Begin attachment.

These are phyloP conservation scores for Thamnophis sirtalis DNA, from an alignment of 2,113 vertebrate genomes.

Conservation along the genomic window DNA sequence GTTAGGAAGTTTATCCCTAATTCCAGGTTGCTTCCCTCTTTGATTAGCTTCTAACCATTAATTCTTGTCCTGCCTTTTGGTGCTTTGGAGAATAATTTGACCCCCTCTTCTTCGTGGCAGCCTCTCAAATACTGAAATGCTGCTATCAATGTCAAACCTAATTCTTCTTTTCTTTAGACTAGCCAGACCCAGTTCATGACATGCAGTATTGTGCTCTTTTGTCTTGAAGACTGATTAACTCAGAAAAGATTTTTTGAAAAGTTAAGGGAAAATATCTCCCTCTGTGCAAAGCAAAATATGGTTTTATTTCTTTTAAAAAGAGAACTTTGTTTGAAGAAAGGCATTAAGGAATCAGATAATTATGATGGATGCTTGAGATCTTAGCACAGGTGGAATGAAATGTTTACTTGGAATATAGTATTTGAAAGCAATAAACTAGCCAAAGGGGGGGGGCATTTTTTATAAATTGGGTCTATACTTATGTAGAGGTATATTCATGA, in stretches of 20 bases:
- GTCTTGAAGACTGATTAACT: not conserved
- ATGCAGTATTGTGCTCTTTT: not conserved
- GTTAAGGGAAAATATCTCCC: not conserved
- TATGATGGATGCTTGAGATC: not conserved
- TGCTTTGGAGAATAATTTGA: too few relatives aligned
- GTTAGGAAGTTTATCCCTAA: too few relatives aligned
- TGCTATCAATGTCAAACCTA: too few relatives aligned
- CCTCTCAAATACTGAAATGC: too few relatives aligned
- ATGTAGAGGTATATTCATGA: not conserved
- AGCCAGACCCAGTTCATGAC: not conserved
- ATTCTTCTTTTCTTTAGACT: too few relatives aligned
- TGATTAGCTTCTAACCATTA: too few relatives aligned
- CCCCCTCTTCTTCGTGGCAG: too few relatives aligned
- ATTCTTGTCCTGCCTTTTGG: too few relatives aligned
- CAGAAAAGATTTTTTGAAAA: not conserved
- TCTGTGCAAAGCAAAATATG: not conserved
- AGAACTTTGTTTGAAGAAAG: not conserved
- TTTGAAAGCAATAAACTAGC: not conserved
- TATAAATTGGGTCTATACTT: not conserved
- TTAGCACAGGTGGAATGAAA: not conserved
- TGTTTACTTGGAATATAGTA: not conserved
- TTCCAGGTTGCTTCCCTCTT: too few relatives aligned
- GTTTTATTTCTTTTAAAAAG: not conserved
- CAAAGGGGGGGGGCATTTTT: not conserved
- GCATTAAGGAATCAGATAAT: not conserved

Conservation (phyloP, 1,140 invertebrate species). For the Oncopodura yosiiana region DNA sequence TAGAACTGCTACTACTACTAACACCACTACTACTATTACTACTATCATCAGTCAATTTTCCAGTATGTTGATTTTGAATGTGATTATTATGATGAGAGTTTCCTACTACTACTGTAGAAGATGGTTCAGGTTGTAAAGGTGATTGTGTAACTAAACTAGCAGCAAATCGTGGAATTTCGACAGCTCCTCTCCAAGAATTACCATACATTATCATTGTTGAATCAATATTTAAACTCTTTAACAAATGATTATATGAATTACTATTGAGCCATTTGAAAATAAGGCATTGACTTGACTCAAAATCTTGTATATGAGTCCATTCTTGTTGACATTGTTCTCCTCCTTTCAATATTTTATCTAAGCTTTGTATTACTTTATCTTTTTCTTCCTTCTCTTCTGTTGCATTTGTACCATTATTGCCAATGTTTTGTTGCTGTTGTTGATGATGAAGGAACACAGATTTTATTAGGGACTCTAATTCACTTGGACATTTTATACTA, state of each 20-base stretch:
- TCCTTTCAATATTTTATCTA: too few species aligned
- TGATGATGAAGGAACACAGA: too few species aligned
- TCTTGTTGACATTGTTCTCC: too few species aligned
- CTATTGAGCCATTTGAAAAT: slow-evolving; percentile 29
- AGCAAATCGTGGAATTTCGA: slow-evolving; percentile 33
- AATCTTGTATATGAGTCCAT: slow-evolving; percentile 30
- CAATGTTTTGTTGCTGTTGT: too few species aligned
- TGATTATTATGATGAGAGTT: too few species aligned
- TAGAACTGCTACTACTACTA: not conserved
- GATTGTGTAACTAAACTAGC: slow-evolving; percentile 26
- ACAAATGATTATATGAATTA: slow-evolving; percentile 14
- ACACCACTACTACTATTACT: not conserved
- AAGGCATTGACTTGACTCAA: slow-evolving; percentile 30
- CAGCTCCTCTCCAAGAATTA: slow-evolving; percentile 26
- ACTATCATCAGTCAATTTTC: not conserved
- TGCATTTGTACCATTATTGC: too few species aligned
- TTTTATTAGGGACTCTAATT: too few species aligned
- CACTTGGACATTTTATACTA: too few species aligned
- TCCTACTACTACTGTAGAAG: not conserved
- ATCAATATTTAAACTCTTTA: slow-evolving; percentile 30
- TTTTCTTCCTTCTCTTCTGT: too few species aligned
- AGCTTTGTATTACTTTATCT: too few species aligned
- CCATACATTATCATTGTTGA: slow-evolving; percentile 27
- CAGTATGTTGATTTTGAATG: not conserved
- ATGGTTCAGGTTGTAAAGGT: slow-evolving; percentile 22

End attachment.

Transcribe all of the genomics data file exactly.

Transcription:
These are phyloP conservation scores for Thamnophis sirtalis DNA, from an alignment of 2,113 vertebrate genomes.

Conservation along the genomic window DNA sequence GTTAGGAAGTTTATCCCTAATTCCAGGTTGCTTCCCTCTTTGATTAGCTTCTAACCATTAATTCTTGTCCTGCCTTTTGGTGCTTTGGAGAATAATTTGACCCCCTCTTCTTCGTGGCAGCCTCTCAAATACTGAAATGCTGCTATCAATGTCAAACCTAATTCTTCTTTTCTTTAGACTAGCCAGACCCAGTTCATGACATGCAGTATTGTGCTCTTTTGTCTTGAAGACTGATTAACTCAGAAAAGATTTTTTGAAAAGTTAAGGGAAAATATCTCCCTCTGTGCAAAGCAAAATATGGTTTTATTTCTTTTAAAAAGAGAACTTTGTTTGAAGAAAGGCATTAAGGAATCAGATAATTATGATGGATGCTTGAGATCTTAGCACAGGTGGAATGAAATGTTTACTTGGAATATAGTATTTGAAAGCAATAAACTAGCCAAAGGGGGGGGGCATTTTTTATAAATTGGGTCTATACTTATGTAGAGGTATATTCATGA, in stretches of 20 bases:
- GTCTTGAAGACTGATTAACT: not conserved
- ATGCAGTATTGTGCTCTTTT: not conserved
- GTTAAGGGAAAATATCTCCC: not conserved
- TATGATGGATGCTTGAGATC: not conserved
- TGCTTTGGAGAATAATTTGA: too few relatives aligned
- GTTAGGAAGTTTATCCCTAA: too few relatives aligned
- TGCTATCAATGTCAAACCTA: too few relatives aligned
- CCTCTCAAATACTGAAATGC: too few relatives aligned
- ATGTAGAGGTATATTCATGA: not conserved
- AGCCAGACCCAGTTCATGAC: not conserved
- ATTCTTCTTTTCTTTAGACT: too few relatives aligned
- TGATTAGCTTCTAACCATTA: too few relatives aligned
- CCCCCTCTTCTTCGTGGCAG: too few relatives aligned
- ATTCTTGTCCTGCCTTTTGG: too few relatives aligned
- CAGAAAAGATTTTTTGAAAA: not conserved
- TCTGTGCAAAGCAAAATATG: not conserved
- AGAACTTTGTTTGAAGAAAG: not conserved
- TTTGAAAGCAATAAACTAGC: not conserved
- TATAAATTGGGTCTATACTT: not conserved
- TTAGCACAGGTGGAATGAAA: not conserved
- TGTTTACTTGGAATATAGTA: not conserved
- TTCCAGGTTGCTTCCCTCTT: too few relatives aligned
- GTTTTATTTCTTTTAAAAAG: not conserved
- CAAAGGGGGGGGGCATTTTT: not conserved
- GCATTAAGGAATCAGATAAT: not conserved

Conservation (phyloP, 1,140 invertebrate species). For the Oncopodura yosiiana region DNA sequence TAGAACTGCTACTACTACTAACACCACTACTACTATTACTACTATCATCAGTCAATTTTCCAGTATGTTGATTTTGAATGTGATTATTATGATGAGAGTTTCCTACTACTACTGTAGAAGATGGTTCAGGTTGTAAAGGTGATTGTGTAACTAAACTAGCAGCAAATCGTGGAATTTCGACAGCTCCTCTCCAAGAATTACCATACATTATCATTGTTGAATCAATATTTAAACTCTTTAACAAATGATTATATGAATTACTATTGAGCCATTTGAAAATAAGGCATTGACTTGACTCAAAATCTTGTATATGAGTCCATTCTTGTTGACATTGTTCTCCTCCTTTCAATATTTTATCTAAGCTTTGTATTACTTTATCTTTTTCTTCCTTCTCTTCTGTTGCATTTGTACCATTATTGCCAATGTTTTGTTGCTGTTGTTGATGATGAAGGAACACAGATTTTATTAGGGACTCTAATTCACTTGGACATTTTATACTA, state of each 20-base stretch:
- TCCTTTCAATATTTTATCTA: too few species aligned
- TGATGATGAAGGAACACAGA: too few species aligned
- TCTTGTTGACATTGTTCTCC: too few species aligned
- CTATTGAGCCATTTGAAAAT: slow-evolving; percentile 29
- AGCAAATCGTGGAATTTCGA: slow-evolving; percentile 33
- AATCTTGTATATGAGTCCAT: slow-evolving; percentile 30
- CAATGTTTTGTTGCTGTTGT: too few species aligned
- TGATTATTATGATGAGAGTT: too few species aligned
- TAGAACTGCTACTACTACTA: not conserved
- GATTGTGTAACTAAACTAGC: slow-evolving; percentile 26
- ACAAATGATTATATGAATTA: slow-evolving; percentile 14
- ACACCACTACTACTATTACT: not conserved
- AAGGCATTGACTTGACTCAA: slow-evolving; percentile 30
- CAGCTCCTCTCCAAGAATTA: slow-evolving; percentile 26
- ACTATCATCAGTCAATTTTC: not conserved
- TGCATTTGTACCATTATTGC: too few species aligned
- TTTTATTAGGGACTCTAATT: too few species aligned
- CACTTGGACATTTTATACTA: too few species aligned
- TCCTACTACTACTGTAGAAG: not conserved
- ATCAATATTTAAACTCTTTA: slow-evolving; percentile 30
- TTTTCTTCCTTCTCTTCTGT: too few species aligned
- AGCTTTGTATTACTTTATCT: too few species aligned
- CCATACATTATCATTGTTGA: slow-evolving; percentile 27
- CAGTATGTTGATTTTGAATG: not conserved
- ATGGTTCAGGTTGTAAAGGT: slow-evolving; percentile 22